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The therapeutic power of gardening


Can anxious minds find solace working with plants?
A therapist and her husband, a garden designer, say yes.

By Rebecca Mead, The New Yorker, 17 August 2020

IN MID-MARCH, in the tense week before the British government announced its belated coronavirus-induced lockdown, certain everyday products became extraordinarily hard to find. Panicked buyers swept up fundamentals of alimentation and elimination: yeast, flour, bathroom tissue. More surprising, the horticulture industry experienced a surge in demand. In the week before the lockdown began, sales of plants, seeds, and bulbs were reportedly up thirty-five per cent from 2019. Seed packets, especially for tomatoes and lettuces, were in limited supply. As Britain faced the covid crisis, reassurance was difficult to come by, and one way it could still be attained was in the reliable germination of a windowsill pot of watercress or a garden-patch row of chard.

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In The Well-Gardened Mind, Sue Stuart-Smith seeks to go beyond the truism that getting out in the garden is good for you. “Much of the research that’s been done has been by environmental psychologists, who look at things like attention and cognition,” she told me recently. “That’s all very important. But I was interested in the unconscious aspects of gardening—the symbolism, and the level of metaphor.”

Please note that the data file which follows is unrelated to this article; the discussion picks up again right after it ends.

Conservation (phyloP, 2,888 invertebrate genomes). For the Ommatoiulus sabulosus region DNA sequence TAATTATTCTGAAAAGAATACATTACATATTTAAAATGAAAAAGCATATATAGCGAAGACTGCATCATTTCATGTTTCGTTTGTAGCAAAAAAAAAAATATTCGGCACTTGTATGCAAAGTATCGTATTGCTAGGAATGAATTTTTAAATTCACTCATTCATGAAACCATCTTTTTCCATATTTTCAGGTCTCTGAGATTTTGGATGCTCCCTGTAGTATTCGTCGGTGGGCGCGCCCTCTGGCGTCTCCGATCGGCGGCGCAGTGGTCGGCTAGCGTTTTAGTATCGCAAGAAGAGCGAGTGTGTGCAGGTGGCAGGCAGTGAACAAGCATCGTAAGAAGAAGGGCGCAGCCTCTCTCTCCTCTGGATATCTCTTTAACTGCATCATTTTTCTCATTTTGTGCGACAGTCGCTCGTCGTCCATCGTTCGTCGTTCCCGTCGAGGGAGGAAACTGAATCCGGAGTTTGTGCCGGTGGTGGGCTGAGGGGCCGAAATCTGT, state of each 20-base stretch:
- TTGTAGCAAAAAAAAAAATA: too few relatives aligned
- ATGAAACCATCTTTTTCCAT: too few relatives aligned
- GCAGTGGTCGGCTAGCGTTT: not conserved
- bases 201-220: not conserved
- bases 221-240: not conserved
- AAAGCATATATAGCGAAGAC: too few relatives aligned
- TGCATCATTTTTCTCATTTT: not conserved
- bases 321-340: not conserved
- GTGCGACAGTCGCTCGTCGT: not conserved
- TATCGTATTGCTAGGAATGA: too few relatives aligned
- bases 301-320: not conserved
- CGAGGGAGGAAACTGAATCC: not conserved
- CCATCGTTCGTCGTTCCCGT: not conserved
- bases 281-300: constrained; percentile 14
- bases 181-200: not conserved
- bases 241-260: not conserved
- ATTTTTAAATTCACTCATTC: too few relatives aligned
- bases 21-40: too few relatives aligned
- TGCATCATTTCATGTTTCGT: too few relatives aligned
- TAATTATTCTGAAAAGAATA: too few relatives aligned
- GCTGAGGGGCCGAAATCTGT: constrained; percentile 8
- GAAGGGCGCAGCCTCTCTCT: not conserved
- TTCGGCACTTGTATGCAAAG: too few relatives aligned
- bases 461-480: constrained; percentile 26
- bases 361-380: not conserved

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The spring and summer of 2020 have been shadowed by death—not just by the loss of hundreds of thousands of people to covid-19 but by the loss of our ordinary way of life. Gardening has been a solace to so many, Sue Stuart-Smith suggested to me, because it invokes the prospect of some kind of future, however uncertain and unpredictable it may be. “When the future seems either very bleak, or people are too depressed to imagine one, gardening gives you a toehold in the future,” she said.

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. . . Read the full story here.
IMAGE: via Pixabay

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